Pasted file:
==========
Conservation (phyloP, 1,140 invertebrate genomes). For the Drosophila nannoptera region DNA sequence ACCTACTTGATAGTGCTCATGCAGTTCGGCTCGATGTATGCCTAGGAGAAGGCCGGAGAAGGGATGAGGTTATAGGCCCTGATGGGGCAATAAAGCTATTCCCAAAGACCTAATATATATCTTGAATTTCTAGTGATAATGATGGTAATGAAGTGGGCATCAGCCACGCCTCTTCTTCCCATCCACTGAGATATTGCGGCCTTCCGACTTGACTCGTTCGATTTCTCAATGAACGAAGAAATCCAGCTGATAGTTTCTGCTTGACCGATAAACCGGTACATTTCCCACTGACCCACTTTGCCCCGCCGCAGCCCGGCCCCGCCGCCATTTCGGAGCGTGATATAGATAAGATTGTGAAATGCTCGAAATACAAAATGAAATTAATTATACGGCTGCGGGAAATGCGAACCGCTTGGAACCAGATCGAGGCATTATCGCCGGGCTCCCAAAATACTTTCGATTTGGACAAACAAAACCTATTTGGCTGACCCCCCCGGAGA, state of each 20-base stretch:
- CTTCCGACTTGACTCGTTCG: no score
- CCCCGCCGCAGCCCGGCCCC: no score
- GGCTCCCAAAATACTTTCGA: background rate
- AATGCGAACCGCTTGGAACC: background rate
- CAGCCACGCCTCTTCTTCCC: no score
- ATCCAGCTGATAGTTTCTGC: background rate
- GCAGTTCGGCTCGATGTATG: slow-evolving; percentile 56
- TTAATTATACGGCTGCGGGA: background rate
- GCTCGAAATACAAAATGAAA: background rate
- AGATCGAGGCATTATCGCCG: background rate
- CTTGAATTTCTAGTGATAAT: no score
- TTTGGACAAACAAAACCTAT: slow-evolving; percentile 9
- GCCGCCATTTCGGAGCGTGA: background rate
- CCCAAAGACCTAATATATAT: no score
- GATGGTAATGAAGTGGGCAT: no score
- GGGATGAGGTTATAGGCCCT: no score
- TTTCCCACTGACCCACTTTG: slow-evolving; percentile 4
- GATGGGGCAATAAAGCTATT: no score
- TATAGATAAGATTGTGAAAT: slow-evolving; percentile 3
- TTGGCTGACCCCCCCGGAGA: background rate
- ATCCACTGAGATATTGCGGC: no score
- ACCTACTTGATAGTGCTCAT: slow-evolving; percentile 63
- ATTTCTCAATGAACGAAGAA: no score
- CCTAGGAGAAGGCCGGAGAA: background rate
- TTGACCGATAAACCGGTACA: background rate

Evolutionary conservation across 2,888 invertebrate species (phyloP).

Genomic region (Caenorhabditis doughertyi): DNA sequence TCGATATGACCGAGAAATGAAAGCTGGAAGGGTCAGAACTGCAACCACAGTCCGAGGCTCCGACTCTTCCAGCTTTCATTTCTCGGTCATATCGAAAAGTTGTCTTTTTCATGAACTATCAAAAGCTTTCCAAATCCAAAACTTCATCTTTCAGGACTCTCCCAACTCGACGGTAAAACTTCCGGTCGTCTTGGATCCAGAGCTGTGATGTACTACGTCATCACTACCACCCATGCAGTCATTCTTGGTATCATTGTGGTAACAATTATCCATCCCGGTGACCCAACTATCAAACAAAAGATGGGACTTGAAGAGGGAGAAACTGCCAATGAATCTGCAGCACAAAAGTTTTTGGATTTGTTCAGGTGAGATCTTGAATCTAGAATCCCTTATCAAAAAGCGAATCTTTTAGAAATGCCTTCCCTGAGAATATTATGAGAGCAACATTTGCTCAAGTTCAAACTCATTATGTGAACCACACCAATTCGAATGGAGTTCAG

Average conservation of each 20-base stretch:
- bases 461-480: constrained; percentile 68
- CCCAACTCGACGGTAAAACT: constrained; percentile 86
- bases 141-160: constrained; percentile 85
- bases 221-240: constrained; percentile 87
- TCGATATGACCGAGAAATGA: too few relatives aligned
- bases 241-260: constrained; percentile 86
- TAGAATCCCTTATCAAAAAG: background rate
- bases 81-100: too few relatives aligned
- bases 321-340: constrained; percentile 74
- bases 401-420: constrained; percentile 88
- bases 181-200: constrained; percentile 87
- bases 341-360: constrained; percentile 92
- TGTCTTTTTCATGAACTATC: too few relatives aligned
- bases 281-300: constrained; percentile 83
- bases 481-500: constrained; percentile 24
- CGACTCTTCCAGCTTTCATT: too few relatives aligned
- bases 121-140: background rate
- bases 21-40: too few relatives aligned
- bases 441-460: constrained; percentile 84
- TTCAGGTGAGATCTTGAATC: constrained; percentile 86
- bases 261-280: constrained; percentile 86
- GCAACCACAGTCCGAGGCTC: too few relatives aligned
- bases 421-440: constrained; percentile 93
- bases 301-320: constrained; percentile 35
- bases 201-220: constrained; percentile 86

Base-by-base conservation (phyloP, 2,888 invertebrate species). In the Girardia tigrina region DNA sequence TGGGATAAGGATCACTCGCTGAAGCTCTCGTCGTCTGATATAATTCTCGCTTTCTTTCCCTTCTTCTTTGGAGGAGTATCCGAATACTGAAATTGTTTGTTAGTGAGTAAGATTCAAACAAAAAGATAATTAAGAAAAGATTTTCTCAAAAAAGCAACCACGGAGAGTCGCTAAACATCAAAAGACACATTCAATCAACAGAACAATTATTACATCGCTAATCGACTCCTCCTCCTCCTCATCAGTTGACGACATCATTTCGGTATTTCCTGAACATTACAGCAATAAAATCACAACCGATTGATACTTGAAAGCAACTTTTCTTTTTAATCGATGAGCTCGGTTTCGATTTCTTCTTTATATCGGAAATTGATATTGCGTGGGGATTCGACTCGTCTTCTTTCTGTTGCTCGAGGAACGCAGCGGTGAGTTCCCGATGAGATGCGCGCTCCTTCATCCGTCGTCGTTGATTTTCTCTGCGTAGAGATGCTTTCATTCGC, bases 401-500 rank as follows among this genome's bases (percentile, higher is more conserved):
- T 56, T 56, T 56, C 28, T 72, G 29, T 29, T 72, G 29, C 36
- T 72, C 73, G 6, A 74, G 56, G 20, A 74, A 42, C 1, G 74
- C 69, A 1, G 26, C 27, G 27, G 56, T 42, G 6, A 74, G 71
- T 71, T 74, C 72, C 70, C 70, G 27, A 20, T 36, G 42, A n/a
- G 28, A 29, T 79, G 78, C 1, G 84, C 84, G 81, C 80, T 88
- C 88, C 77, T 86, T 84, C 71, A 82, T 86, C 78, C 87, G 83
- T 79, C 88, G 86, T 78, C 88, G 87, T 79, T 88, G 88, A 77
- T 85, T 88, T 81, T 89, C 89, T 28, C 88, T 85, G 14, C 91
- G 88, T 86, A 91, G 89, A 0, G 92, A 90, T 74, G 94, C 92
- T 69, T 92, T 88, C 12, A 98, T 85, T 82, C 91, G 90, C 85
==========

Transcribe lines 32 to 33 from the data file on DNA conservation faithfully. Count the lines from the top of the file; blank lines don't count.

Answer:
- bases 141-160: constrained; percentile 85
- bases 221-240: constrained; percentile 87